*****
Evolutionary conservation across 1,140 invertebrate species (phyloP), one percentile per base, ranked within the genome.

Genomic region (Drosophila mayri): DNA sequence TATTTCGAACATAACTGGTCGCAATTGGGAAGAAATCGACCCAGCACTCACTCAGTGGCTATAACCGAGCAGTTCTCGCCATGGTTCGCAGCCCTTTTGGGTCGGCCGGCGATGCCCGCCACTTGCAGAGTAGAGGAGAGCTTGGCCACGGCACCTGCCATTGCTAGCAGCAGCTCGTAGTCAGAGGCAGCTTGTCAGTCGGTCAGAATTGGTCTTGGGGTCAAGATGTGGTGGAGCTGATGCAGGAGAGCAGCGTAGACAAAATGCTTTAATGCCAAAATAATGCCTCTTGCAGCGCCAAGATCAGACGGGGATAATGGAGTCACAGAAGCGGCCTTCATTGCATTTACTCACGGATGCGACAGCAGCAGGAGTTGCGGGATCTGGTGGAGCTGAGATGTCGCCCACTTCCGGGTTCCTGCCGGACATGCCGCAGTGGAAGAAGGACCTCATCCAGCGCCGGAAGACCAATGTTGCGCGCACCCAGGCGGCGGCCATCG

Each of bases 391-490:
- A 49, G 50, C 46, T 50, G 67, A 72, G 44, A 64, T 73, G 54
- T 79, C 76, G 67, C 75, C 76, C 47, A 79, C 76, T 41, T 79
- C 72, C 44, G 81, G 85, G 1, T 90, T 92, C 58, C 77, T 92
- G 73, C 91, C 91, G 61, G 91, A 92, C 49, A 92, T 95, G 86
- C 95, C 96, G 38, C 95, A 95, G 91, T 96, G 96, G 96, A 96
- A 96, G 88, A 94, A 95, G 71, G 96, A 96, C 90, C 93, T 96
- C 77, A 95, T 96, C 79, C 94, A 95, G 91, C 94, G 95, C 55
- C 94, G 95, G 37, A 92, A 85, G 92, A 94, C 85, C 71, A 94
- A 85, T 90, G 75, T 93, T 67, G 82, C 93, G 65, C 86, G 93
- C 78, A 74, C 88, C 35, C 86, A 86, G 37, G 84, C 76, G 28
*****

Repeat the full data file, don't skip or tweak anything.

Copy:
Evolutionary conservation across 1,140 invertebrate species (phyloP), one percentile per base, ranked within the genome.

Genomic region (Drosophila mayri): DNA sequence TATTTCGAACATAACTGGTCGCAATTGGGAAGAAATCGACCCAGCACTCACTCAGTGGCTATAACCGAGCAGTTCTCGCCATGGTTCGCAGCCCTTTTGGGTCGGCCGGCGATGCCCGCCACTTGCAGAGTAGAGGAGAGCTTGGCCACGGCACCTGCCATTGCTAGCAGCAGCTCGTAGTCAGAGGCAGCTTGTCAGTCGGTCAGAATTGGTCTTGGGGTCAAGATGTGGTGGAGCTGATGCAGGAGAGCAGCGTAGACAAAATGCTTTAATGCCAAAATAATGCCTCTTGCAGCGCCAAGATCAGACGGGGATAATGGAGTCACAGAAGCGGCCTTCATTGCATTTACTCACGGATGCGACAGCAGCAGGAGTTGCGGGATCTGGTGGAGCTGAGATGTCGCCCACTTCCGGGTTCCTGCCGGACATGCCGCAGTGGAAGAAGGACCTCATCCAGCGCCGGAAGACCAATGTTGCGCGCACCCAGGCGGCGGCCATCG

Each of bases 391-490:
- A 49, G 50, C 46, T 50, G 67, A 72, G 44, A 64, T 73, G 54
- T 79, C 76, G 67, C 75, C 76, C 47, A 79, C 76, T 41, T 79
- C 72, C 44, G 81, G 85, G 1, T 90, T 92, C 58, C 77, T 92
- G 73, C 91, C 91, G 61, G 91, A 92, C 49, A 92, T 95, G 86
- C 95, C 96, G 38, C 95, A 95, G 91, T 96, G 96, G 96, A 96
- A 96, G 88, A 94, A 95, G 71, G 96, A 96, C 90, C 93, T 96
- C 77, A 95, T 96, C 79, C 94, A 95, G 91, C 94, G 95, C 55
- C 94, G 95, G 37, A 92, A 85, G 92, A 94, C 85, C 71, A 94
- A 85, T 90, G 75, T 93, T 67, G 82, C 93, G 65, C 86, G 93
- C 78, A 74, C 88, C 35, C 86, A 86, G 37, G 84, C 76, G 28